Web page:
And what about your electric car coming next year?

Mondragon: We are developing an electric vehicle with Magna; they’ve got a long history in that technology. But we’re also developing more hybrids, and we’ve got hydrogen vehicles on the road; I think we have 20 Escape plug-in vehicles on the road in the U.S. We have a wide range of sustainable vehicles in our lineup today, and we’re testing all that technology as we go forward.
Short term, we’ve doubled our hybrid production this year over last year; we have another hybrid coming to market this year, the Lincoln MKZ. The next evolution is obviously electric vehicles, and there’s a lot of work that has to happen in terms of bringing that sustainable offering to market. One of the biggest things is developing infrastructure across the country, if not the world.

David, you’ve been here for 18 months now. What’s your greatest achievement thus far?

Mondragon: I am proud of the continuity that we have with our team internally and with our dealers. That level of communication and the fact that we are synched up at all times in terms of our plans and our executional strategy has allowed us to make great gains in the marketplace. We’ve got our One Ford plan, and we’re all moving down the road together.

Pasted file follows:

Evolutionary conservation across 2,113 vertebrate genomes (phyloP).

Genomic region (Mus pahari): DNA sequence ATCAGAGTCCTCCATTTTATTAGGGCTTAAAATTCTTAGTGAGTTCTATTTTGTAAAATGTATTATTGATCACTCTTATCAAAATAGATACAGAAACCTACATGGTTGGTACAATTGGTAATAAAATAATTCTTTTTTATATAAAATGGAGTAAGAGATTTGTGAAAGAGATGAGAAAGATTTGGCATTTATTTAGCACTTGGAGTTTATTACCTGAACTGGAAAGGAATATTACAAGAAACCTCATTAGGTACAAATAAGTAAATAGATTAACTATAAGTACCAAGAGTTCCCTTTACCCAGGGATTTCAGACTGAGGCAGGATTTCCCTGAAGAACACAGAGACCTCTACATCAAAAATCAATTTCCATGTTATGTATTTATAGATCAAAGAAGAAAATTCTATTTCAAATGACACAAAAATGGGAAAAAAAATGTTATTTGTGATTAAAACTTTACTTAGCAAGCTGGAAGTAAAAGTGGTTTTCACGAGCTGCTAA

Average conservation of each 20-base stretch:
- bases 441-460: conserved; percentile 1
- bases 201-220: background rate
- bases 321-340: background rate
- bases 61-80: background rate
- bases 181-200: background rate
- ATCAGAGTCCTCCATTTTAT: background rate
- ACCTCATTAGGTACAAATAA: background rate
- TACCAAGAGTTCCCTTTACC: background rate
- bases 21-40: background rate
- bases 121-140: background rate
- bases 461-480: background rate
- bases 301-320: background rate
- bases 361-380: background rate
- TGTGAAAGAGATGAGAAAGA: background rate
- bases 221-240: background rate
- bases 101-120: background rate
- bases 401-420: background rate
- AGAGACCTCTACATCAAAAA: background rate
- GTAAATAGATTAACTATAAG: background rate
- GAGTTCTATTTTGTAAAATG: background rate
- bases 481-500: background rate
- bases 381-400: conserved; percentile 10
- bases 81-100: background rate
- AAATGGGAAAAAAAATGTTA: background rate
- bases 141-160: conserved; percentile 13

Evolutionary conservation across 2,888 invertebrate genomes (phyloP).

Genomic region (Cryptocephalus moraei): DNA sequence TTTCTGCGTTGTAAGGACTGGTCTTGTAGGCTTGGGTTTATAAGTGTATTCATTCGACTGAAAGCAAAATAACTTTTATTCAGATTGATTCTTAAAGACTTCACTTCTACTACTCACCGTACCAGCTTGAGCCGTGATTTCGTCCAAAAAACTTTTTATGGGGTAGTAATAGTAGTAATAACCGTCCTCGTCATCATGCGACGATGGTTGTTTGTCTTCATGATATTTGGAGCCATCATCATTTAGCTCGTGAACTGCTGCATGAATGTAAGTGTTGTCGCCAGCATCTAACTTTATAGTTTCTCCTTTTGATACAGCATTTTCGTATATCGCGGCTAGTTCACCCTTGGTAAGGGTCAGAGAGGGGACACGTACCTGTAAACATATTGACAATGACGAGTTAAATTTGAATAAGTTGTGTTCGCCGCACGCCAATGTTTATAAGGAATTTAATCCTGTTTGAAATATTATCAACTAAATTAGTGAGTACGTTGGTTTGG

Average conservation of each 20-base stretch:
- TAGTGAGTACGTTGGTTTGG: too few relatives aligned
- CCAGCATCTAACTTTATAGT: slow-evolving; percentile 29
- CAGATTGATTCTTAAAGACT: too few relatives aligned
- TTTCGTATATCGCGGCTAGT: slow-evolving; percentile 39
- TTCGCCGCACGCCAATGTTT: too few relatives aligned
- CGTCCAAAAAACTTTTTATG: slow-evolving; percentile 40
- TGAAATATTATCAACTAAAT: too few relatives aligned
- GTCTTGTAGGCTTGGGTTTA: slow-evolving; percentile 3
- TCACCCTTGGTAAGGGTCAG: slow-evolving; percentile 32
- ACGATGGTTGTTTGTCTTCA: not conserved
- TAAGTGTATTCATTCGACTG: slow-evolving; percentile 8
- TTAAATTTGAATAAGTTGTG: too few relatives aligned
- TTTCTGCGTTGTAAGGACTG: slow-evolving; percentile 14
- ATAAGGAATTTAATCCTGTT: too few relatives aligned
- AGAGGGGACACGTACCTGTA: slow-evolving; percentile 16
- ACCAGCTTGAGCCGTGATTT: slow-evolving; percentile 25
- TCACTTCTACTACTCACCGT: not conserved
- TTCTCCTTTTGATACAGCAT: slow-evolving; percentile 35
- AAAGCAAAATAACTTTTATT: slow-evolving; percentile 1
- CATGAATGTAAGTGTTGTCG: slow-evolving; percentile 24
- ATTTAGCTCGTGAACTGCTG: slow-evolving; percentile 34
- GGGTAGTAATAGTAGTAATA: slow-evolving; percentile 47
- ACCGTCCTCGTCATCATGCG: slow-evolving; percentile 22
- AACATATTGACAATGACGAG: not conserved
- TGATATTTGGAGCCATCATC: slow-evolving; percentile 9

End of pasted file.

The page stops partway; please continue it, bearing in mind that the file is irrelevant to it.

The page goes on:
What do you hope to achieve next?
Mondragon: We are number one today, and it’s the first time in our history we’ve been number one, so that’s a big accomplishment, but it’s not our goal. Our goal is a sustainable, viable, profitable future for Ford, our employees and our dealers. So while leadership races are nice, our goal is clearly not to be number one but to have our sales growth and our sales plans be sustainable and for us to be profitable long term.

I can hardly believe I’m talking to a car company.
Mondragon: Well, a lot has changed over the last decade, and the reality is that if that’s not the number one focus for an automotive manufacturer then you might not be around for another 100 years. We’ve got a 100-year history in Canada, and we plan to be around for another 100.